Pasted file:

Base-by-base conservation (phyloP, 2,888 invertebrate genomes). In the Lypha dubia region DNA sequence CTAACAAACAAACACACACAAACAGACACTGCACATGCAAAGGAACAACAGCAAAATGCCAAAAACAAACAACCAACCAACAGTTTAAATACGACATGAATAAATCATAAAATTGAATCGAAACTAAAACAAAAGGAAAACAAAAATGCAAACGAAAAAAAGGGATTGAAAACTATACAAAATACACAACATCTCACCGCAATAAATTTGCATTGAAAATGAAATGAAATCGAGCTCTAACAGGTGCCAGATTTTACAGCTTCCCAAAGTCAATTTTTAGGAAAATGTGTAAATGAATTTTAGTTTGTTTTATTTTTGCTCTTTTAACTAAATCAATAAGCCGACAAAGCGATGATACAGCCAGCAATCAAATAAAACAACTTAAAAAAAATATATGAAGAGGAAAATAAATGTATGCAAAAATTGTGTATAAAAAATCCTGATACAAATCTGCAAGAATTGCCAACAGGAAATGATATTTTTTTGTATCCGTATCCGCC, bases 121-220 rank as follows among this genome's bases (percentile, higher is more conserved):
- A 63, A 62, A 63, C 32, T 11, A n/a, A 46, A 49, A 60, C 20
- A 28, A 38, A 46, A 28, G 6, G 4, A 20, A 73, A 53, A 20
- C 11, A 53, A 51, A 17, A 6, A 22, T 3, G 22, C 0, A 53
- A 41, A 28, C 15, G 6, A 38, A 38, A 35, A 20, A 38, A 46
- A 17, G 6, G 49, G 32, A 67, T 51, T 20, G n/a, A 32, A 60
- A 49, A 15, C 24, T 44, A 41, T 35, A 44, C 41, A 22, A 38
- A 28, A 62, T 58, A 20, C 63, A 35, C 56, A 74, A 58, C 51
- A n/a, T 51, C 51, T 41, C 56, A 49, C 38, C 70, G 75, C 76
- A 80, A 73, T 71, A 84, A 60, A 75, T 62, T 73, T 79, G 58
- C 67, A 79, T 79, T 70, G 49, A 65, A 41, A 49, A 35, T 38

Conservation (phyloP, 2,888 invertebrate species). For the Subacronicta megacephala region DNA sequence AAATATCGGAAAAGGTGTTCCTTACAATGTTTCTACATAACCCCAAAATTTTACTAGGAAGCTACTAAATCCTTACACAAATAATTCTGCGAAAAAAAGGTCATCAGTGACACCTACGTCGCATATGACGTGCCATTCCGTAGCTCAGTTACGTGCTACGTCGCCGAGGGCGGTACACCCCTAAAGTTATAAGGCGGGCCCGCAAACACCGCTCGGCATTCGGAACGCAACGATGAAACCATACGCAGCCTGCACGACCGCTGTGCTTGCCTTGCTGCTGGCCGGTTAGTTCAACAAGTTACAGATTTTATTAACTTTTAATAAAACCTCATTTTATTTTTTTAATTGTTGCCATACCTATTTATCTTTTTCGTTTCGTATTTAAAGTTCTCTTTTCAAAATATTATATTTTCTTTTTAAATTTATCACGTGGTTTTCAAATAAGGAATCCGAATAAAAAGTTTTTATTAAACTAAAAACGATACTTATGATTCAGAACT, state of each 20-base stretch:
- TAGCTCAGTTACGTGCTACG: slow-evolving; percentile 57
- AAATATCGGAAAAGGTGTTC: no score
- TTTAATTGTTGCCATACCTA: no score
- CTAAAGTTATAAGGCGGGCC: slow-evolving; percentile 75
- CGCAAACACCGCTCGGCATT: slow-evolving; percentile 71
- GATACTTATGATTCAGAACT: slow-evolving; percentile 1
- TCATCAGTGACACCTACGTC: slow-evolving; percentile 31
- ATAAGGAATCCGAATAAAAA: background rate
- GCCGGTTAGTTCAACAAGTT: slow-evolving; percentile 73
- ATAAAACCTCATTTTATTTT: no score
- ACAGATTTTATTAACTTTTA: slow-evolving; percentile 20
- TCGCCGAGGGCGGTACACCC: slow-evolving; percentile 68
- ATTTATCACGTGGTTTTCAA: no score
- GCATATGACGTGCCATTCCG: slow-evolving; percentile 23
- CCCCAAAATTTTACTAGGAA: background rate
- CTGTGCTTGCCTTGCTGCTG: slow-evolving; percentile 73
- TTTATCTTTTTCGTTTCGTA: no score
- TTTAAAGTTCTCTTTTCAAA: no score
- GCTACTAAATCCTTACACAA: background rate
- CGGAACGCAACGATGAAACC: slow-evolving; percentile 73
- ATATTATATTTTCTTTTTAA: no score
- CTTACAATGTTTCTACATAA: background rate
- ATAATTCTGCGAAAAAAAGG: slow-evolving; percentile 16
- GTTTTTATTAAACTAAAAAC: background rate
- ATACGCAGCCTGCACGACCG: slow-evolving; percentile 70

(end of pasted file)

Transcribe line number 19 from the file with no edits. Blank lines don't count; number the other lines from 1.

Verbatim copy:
- TCATCAGTGACACCTACGTC: slow-evolving; percentile 31